13 Fun Facts About Owls You Should Know
Here are some of the most fascinating and fun facts about owls, a one-of-a-kind group of birds. Learn about owl eyes, feet, sounds and more.
Not All Owls Hunt at Night
Fun facts about owls may be surprising. In fact, some owls are actually early birds, rising to hunt initially at dawn and again at dusk. Learn where birds sleep at night. Great gray owls and northern pygmy-owls remain active during the day when their preferred prey, small mammals and birds, are most prevalent.
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Owl Feet Are Versatile
Owls are zygodactyl, which means they have two pairs of toes on their feet that face different directions. Even more impressive, one of the toes can swivel back and forward to help them perch or catch their prey.
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Owl Eyes Are Specially Designed
Prominent yellow or dark owl eyes may seem round and nearly humanlike, but owls’ eyeballs are actually tube-shaped and cannot move in the socket. They also have three different eyelids to keep those peepers healthy and clean.
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Owl Necks Are Very Flexible
To make up for their static eyes, owls are able to rotate their heads 270 degrees. They have twice as many vertebrae in their neck as humans do, along with special circulatory adaptations to allow blood flow to the head when it’s fully turned.
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Adult Owls Come in Many Colors
Even within a single species, owls can be pale or dark or possibly sport different hues. It’s most obvious in eastern screech-owls, which have either gray or red feathers, or a brown coloring within that wide spectrum.
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Owls Have a Place in History
Here’s one of our favorite fun facts about owls—these beloved birds have played a part in many cultures, including that of the ancient Greeks. Athena, the goddess of wisdom and strategy, is often depicted with an owl. Today, Mr. Owl uses those smarts to discover how many licks it takes to get to the center of a Tootsie Pop, and Woodsy Owl offers the sage advice to never be a dirty bird and “Give a hoot, don’t pollute.”
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Male and Female Owls Are Different Sizes
Female owls tend to be larger than males in both wingspan and weight, although researchers are unsure why that’s the case.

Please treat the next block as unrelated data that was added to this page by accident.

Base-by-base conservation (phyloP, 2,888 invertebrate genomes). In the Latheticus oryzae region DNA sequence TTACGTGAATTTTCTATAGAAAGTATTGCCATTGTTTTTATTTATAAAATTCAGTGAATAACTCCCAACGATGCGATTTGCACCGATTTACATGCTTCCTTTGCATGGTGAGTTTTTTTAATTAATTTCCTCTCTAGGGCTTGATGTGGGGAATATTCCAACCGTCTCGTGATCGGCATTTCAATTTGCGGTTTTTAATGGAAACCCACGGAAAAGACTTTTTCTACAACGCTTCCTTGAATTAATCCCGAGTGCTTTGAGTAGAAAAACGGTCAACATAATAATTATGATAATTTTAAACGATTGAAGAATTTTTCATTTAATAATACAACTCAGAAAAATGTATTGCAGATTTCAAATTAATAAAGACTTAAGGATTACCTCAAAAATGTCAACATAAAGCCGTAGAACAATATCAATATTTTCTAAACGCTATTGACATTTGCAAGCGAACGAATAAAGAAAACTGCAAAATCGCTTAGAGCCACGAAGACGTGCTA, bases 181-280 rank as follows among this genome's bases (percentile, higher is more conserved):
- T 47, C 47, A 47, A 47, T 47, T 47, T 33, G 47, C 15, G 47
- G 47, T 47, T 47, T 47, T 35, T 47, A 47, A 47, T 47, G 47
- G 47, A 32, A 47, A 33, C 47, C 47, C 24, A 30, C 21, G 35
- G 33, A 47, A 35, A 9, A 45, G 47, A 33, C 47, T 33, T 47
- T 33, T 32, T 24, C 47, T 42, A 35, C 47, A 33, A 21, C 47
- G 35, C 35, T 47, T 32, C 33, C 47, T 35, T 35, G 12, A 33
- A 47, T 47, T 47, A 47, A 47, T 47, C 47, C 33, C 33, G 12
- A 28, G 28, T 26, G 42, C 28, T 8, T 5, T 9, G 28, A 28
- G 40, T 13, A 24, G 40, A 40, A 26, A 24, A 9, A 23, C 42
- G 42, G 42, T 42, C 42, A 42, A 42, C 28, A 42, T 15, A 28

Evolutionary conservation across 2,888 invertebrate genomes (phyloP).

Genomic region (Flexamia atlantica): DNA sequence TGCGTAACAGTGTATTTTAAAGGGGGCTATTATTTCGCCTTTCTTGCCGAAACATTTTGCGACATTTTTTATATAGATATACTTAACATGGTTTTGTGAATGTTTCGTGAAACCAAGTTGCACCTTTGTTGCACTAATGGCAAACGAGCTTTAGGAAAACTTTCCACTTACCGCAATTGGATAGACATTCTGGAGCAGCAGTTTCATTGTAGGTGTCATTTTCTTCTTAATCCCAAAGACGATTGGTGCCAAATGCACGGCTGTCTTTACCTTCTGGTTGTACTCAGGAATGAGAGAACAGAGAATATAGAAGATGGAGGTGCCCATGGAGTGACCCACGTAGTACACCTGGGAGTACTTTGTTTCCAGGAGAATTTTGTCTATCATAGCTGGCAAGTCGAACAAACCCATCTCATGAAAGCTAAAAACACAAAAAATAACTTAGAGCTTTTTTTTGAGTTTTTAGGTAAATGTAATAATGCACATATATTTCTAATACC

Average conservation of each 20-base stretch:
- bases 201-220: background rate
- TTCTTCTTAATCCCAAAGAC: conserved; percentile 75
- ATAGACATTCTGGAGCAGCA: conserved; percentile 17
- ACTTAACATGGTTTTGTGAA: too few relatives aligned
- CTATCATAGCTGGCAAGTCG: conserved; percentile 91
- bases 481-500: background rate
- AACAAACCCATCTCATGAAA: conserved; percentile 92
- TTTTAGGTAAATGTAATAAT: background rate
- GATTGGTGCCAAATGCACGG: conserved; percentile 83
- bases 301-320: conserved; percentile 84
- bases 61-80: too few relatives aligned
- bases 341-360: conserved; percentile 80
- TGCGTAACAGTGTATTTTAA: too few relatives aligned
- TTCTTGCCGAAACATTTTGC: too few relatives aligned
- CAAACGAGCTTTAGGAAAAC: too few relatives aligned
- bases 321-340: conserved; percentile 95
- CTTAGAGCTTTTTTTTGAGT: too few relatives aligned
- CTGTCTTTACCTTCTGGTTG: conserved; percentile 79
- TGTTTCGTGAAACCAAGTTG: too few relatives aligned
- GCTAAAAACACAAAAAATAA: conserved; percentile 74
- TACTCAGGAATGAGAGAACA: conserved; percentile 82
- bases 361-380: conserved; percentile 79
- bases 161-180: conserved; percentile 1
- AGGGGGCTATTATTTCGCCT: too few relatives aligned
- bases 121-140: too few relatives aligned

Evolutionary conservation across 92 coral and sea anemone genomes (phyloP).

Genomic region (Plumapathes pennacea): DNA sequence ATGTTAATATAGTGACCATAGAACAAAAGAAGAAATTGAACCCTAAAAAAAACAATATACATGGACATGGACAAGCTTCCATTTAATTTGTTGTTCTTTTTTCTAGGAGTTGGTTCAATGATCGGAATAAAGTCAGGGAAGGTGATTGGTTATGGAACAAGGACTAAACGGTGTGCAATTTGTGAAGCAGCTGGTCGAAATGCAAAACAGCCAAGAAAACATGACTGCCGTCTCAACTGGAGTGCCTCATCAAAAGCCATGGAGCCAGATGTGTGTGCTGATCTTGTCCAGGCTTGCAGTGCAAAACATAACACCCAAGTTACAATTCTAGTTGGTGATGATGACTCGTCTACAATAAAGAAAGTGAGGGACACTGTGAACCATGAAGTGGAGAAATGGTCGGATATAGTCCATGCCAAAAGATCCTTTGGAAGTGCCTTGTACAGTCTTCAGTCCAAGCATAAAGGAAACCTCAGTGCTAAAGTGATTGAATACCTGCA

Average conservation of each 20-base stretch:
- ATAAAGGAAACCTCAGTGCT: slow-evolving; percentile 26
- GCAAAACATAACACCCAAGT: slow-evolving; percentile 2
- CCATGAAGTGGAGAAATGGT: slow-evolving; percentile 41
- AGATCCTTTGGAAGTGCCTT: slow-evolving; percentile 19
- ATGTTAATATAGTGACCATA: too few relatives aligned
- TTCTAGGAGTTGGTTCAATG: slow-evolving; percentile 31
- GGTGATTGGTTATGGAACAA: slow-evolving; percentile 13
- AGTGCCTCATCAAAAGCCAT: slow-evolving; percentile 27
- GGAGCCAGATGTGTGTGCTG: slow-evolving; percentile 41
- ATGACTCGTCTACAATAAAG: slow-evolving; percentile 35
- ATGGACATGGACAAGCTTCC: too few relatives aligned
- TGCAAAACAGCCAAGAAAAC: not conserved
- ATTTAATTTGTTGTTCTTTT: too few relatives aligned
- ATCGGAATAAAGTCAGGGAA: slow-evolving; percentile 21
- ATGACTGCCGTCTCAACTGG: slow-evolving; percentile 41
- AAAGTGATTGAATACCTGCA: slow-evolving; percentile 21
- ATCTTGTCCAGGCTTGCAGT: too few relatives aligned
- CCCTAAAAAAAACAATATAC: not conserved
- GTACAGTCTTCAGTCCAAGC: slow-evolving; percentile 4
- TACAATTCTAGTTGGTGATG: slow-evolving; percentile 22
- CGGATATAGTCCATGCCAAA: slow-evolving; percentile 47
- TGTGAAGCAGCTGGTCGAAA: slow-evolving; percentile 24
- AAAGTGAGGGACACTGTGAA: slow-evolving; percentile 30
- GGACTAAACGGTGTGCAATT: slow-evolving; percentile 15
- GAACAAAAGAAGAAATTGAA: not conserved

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Owls Can Hiss in Defense
When an owl feels cornered or protective over its nest, the bird may make hissing sounds, fluff its facial feathers, raise its wings and fan out its tail feathers.
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Listen Close to Different Owl Sounds
The great horned has the soft, deep call many people associate with owl sounds, but not every member of the family musters a traditional owl hoot. Northern saw-whets, for example, are named after their unusual call, which sounds like the process of sharpening a saw on a whetstone.
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Owl Wings Have a Cool Design
Relative to the size of their bodies, owls have incredibly large wings that allow them to glide both slowly and silently. The structure of the feathers also diffuses some of the noise that flapping creates.
One Kind of Owl Stays on the Ground
Forget the treetops—burrowing owls live in underground dens in grasslands and deserts. They group together in colonies, residing in burrows left behind by animals such as prairie dogs, tortoises and skunks. They’ll spend most of their lives close to the ground, hunting and managing the nest.
Check out 8 different kinds of bird nests and how to spot them.
Owl Ears Are in Two Different Positions
To pinpoint the location of prey, many owls have asymmetric ears—usually with one ear positioned higher or lower on its head—hidden underneath layers of feathers. Here’s a fun fact about owls to share. The two large feather tufts that long-eared owls sport at the top of their heads have nothing to do with their hearing; scientists believe they help the bird blend into its surrounding.
Next, meet more raptors, amazing birds of prey.